Turner remembers Trevor as a small kid who loved being outdoors and sneaking into the old grist mill near the river on the family property with her on their way to the upper part of the swimming hole. The last time she saw him was when Jim’s aunt Ruth passed away in September 1995, and the family gathered for the funeral, just a few years after the “Jeremy” video. “We walked from the gravesite and went into this grocery store in town, and some kids recognized him from the video and got all excited,” she says. (Embarrassed, or just not interested, Trevor kept his head down and didn’t talk to the fans.)
As he entered his thirties, however, Trevor looked nothing like the kid in the Pearl Jam video, and people hardly ever recognized him anymore, which was fine with him. He still got some of the perks, Diane recalls, including a promise from the band that any time they came to New York he could get free tickets for life, and hang out with them if time allowed — a vow they kept until his death. “They’ve always been so nice to us, and even when Trevor didn’t ask in a timely fashion [for tickets], they would accommodate him,” she says of the PJ camp.
After bouncing around at a few jobs, including an IT gig that ended when the economy melted down in 2008, and a stint doing production work for a friend’s company, Trevor had started sending out job applications again from his Brooklyn loft in the months before his death. He had honed in on getting a U.N. posting in Myanmar, after turning down a chance to get a post in Lebanon.
Looking to clear his head and do some research on Myanmar before he packed up again, Wilson went down to Puerto Rico in July 2016 to relax before his next posting, and sneak in what would likely be his last vacation for a while.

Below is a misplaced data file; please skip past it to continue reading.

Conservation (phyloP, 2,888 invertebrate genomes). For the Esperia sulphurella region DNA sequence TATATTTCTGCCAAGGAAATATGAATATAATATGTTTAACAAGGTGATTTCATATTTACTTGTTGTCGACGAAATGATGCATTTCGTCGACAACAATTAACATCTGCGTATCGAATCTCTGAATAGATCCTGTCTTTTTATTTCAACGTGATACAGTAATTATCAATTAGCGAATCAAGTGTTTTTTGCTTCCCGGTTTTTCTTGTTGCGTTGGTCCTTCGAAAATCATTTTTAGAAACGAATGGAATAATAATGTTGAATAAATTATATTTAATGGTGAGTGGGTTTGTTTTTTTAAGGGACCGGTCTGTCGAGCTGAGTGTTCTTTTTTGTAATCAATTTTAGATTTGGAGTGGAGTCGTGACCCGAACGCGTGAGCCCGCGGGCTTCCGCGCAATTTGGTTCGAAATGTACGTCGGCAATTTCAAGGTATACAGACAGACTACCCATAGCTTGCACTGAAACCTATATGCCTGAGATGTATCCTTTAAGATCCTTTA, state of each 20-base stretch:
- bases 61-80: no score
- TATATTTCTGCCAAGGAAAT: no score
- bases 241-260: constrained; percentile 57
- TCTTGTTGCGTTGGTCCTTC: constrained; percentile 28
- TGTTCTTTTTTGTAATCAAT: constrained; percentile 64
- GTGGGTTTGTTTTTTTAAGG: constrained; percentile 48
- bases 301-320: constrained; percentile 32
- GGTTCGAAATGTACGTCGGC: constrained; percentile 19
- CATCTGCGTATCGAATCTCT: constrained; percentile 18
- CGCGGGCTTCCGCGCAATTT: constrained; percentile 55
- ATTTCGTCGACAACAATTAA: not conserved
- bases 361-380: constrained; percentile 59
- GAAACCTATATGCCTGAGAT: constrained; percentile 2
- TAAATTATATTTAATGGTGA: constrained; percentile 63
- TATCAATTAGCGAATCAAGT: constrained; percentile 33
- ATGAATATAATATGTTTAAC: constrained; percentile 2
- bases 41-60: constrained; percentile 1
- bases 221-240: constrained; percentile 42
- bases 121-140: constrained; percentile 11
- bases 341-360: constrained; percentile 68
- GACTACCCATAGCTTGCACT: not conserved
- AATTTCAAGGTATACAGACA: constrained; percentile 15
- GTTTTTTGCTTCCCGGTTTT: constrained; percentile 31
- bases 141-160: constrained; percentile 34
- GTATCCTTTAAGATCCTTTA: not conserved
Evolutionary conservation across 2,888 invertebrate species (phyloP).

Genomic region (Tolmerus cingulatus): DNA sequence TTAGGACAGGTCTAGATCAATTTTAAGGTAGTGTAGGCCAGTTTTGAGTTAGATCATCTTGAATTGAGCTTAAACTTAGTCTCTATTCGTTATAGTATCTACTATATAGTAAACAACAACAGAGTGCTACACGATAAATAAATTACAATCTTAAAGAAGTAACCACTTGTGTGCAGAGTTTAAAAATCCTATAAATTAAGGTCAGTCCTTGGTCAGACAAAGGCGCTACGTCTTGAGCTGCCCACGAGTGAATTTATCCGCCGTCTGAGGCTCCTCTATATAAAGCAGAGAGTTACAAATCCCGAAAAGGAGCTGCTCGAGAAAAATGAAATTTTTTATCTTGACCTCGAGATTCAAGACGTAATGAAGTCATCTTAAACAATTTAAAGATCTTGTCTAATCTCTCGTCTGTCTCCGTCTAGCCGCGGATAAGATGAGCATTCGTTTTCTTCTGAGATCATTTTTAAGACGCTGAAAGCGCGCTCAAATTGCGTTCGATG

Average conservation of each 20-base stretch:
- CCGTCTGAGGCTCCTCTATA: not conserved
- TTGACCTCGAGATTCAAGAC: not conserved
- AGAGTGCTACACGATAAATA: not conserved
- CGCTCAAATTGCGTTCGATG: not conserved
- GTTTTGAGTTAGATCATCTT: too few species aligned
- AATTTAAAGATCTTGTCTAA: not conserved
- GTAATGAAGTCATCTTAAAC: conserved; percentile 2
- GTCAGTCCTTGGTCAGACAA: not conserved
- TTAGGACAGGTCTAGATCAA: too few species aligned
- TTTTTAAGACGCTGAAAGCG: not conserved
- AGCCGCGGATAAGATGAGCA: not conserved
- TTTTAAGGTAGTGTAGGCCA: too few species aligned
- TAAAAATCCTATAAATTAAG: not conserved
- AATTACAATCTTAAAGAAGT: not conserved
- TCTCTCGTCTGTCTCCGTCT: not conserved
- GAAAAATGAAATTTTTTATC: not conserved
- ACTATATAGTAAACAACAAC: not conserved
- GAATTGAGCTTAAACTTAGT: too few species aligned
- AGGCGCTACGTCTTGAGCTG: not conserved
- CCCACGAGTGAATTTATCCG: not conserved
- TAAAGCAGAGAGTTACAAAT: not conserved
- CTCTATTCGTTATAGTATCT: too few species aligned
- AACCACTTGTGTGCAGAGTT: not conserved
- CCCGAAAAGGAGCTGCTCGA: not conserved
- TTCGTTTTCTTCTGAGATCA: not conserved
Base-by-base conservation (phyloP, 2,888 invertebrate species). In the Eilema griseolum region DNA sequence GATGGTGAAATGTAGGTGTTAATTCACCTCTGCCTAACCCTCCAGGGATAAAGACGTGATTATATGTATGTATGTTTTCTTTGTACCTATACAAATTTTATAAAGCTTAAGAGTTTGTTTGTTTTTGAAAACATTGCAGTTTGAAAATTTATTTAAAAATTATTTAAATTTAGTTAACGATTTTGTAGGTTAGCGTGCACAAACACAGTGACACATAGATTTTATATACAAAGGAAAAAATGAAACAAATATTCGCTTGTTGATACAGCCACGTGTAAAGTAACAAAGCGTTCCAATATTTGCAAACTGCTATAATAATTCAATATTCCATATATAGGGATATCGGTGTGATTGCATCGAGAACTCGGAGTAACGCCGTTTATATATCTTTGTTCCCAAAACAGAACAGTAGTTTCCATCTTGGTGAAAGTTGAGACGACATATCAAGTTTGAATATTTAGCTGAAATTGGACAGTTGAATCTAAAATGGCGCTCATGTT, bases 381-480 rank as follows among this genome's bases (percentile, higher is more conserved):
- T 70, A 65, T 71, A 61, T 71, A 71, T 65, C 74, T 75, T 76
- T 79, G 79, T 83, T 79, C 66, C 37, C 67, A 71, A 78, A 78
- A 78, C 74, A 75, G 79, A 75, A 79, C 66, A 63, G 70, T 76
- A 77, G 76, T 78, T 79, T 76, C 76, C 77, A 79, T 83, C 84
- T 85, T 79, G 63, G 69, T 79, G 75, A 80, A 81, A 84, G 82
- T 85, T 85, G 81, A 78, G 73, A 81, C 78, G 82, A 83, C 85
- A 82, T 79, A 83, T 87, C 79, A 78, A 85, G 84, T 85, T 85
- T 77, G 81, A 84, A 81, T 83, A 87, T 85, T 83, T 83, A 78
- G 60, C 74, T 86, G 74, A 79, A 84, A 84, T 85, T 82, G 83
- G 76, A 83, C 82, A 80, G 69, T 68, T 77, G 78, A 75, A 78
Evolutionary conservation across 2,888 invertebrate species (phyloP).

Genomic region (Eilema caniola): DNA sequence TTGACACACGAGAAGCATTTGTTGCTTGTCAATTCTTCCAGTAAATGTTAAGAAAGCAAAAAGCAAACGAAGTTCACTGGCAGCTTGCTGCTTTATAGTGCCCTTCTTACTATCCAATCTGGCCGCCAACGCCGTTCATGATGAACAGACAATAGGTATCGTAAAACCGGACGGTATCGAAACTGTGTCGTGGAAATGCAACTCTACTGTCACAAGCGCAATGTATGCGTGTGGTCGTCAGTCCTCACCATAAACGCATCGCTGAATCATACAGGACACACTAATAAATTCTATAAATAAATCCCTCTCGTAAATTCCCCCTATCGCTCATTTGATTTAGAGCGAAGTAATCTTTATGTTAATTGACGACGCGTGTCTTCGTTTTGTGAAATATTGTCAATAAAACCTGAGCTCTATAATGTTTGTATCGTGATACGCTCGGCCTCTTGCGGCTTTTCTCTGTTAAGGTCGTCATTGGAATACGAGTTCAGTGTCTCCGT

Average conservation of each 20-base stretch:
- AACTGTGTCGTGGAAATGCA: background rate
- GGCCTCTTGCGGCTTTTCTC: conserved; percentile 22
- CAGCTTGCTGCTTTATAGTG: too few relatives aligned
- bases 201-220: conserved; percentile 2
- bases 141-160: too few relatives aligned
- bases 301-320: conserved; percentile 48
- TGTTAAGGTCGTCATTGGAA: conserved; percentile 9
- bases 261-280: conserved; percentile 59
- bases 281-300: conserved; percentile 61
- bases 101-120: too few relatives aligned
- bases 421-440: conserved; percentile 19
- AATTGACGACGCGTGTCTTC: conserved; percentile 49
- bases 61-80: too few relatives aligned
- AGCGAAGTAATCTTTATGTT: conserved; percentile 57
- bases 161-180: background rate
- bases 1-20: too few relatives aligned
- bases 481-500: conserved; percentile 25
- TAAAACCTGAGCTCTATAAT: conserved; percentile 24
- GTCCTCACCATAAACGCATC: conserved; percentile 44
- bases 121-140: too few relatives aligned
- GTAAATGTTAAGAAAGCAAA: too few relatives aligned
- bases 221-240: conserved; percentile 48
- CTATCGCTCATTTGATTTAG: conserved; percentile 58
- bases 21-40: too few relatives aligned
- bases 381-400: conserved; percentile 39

Graneri, who’s had an apartment in Puerto Rico since 2003, gladly offered Trevor a list of connections and places to stay while his friend searched for that “a-ha” moment to inspire his next adventure. “A couple of weeks turned into a few months, where he was writing, working on his resume and getting in touch with old contacts,” Graneri says.
With a hole in his schedule, Graneri planned an impromptu trip down last June to hang with Trevor for a long weekend. “It was a Sunday, and me and two of my good friends and Trevor drove out to the mountains to an authentic German restaurant… we spent the day eating there, and then the afternoon on the beach,” he vividly recalls of the last time he saw his friend before that fateful August day. “There’s no special moment per se, but it was just the last amazing day we spent together.”
Diane says Trevor had been doing a lot of soul searching and contemplating in the week before his death. “’Mom, I can’t believe I’m going to be 37, where did the years go? I can’t believe how serious life really is,'” Diane remembers him saying. Trevor was looking at his still-slim, but now more filled-out body, thinking about how he was getting older and looking forward to the next chapter, and maybe some new business ventures. Before he left New York, he and Diane had begun work on an herbal tea business, along with the home-brewed mead recipe he and a friend were cooking up as another potential side gig.
Trevor had always been his mom’s IT guy, and the day he died, she spoke to him 10 minutes before he went down to popular Ocean Park beach in the Puerto Rican capital of San Juan. It was around four in the afternoon and she asked him what to do about a computer hard drive that had melted down. “The last conversation with him he said, ‘I’m going in for a swim and then I’ll try to meet up with [his cousin] for dinner.’ But then I had a feeling, because all of a sudden [his cousin] couldn’t get in touch with him, and he didn’t answer.”
Diane says her son seemed clear-headed that last time they spoke. A week before, however, he’d been swimming with friends when he got swept nearly a mile down the beach. “I think he had a confidence because he rode that wave, and I think it made him feel like he could swim there,” she says of the well-known dangers of the riptides in the area. “There were tons of drownings around there, and my mother told him, ‘Trevor, be careful, I can’t tell you how many times I got knocked down.'”